Since the Steelers have a superior record, there is no way they’re going into the 4:25 kickoff thinking there’s even a remote possibility they will lose. In other words, mere hours before deer hunting season begins in Western, Pa., the big game that are the Steelers’ players could fall prey to the trap the Broncos have set for them in the mountains of Colorado.
That’s right, Sunday’s contest is one of those infamous road trap games head coach Mike Tomlin’s teams always succumb to this time of year.
But to quote Dwight Schrute: “False.” The Steelers do not fall prey to trap games in November. No, Steelers players usually roam around visiting stadiums without a compass and without a clue in September, a time of year when they’re most vulnerable to attacks from Eagles, Dolphins and Bears (yes, THAT game). Fact: Bears eat beets (and Steelers). Bears. Beets. Battlestar Galactica.
This isn’t to say the Broncos aren’t a formidable animal capable of bucking the Steelers right off of their six-game winning-streak. Tomlin said as much at his press conference on Tuesday, a time of the week when he makes upcoming opponents seem like a combination of the ‘78 Steelers and ‘07 Patriots (Super Bowl extra not included). But Tomlin wasn’t off-base with his praise for Denver.
This really is one battle-tested team, a team whose six losses have come against opponents with a combined record of 34-18. The Broncos have lost to the Chiefs (twice), Rams, Texans, and the Ravens back when everyone thought they were good.
The Broncos defense includes linebacker Von Miller, who has 10 sacks on the season. It also has Bradley Chubb, a rookie linebacker with nine sacks.
Did you see what Miller did last Sunday to Chargers’ quarterback Philip Rivers, when he hopped up at the line of scrimmage to intercept one of those quick little receiver screen-type passes? How many times has Terrell Suggs done that to Ben Roethlisberger? How much does Roethlisberger love to throw those kinds of passes? If you said “a lot” in both cases, you would be correct.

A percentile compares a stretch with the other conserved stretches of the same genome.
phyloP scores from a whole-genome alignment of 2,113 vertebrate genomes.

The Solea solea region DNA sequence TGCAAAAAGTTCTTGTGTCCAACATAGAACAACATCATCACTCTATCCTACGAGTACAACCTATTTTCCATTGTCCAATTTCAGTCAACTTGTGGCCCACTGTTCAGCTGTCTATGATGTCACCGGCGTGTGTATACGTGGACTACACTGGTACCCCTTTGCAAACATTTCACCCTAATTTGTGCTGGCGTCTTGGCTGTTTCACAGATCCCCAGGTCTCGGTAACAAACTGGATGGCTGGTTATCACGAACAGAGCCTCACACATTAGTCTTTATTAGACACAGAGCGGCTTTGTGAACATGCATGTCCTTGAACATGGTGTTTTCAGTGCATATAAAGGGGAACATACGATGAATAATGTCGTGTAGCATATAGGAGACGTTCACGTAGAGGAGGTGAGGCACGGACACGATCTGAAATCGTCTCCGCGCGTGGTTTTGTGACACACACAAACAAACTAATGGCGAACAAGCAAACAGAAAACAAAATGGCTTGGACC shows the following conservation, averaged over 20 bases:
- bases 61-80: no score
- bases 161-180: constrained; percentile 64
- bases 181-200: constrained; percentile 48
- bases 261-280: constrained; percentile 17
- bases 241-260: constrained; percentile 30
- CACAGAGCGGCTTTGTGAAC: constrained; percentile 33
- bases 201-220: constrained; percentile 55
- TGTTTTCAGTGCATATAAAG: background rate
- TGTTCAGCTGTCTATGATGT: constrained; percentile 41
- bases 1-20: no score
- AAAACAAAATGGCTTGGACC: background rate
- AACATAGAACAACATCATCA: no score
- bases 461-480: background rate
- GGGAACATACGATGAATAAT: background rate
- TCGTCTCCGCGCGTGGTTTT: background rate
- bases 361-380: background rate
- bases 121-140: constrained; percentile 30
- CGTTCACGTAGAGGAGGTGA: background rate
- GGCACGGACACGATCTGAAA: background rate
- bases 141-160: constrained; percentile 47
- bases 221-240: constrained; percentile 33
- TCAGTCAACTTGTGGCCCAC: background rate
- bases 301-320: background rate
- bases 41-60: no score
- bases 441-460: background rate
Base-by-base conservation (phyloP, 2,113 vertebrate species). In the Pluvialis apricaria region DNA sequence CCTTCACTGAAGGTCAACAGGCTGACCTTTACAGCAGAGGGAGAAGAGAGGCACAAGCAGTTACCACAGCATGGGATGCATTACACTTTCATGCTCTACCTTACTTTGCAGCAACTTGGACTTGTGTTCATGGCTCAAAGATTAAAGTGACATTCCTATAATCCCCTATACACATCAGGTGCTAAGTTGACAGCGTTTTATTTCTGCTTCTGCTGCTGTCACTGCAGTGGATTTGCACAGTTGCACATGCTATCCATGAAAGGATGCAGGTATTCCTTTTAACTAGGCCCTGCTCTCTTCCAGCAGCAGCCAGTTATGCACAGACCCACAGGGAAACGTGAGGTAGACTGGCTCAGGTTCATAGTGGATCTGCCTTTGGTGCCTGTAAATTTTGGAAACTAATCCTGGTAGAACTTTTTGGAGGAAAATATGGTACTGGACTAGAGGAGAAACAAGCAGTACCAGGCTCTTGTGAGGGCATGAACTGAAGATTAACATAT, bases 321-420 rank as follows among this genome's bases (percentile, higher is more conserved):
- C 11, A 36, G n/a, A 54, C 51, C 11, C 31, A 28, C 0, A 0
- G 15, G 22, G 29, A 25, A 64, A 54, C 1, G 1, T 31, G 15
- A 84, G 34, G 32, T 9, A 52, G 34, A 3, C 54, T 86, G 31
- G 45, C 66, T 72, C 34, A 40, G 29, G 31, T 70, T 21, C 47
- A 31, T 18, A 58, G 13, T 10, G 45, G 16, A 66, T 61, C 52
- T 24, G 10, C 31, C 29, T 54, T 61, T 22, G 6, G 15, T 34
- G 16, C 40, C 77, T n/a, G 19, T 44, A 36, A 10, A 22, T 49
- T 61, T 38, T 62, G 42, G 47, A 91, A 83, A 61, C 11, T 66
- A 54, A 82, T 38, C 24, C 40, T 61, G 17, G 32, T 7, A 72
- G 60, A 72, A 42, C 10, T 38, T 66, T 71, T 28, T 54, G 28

Case Keenum is a quarterback capable of taking his team to a conference title game, which he did last season as a member of the Vikings. Phillip Lindsay is a young running back cut from the same cloth as the Panthers Christian McCaffrey, a player who kind of had his way with Pittsburgh’s defense back on November 8. And, obviously, Emmanuel Sanders is a really good wide receiver, who would like nothing better than to stick it to his old team.
Also, there’s Denver’s altitude that, in-case you weren’t aware, is really, really high (yes, even higher than Pittsburgh’s Mt. Washington neighborhood). Then there’s the Steelers history of playing in Denver, a history that doesn’t include a whole lot of victories—Tim Tebow beat them there.
Fortunately, these aren’t your September Steelers. These are your October, November and December Steelers, complete with a thick and hardened shell, one durable enough to survive one or two falls off of a really angry and bucking Bronco.
Maybe the Steelers win ugly like they did against the Jaguars last Sunday. Maybe they lose. But no matter what happens, it won’t happen against a helplessly inferior opponent (the trap game narrative is more suitable for the Raiders in Oakland two weeks later—a whole other thing, yikes), and it won’t be because the Steelers traveled to Denver without their compass and without their armor.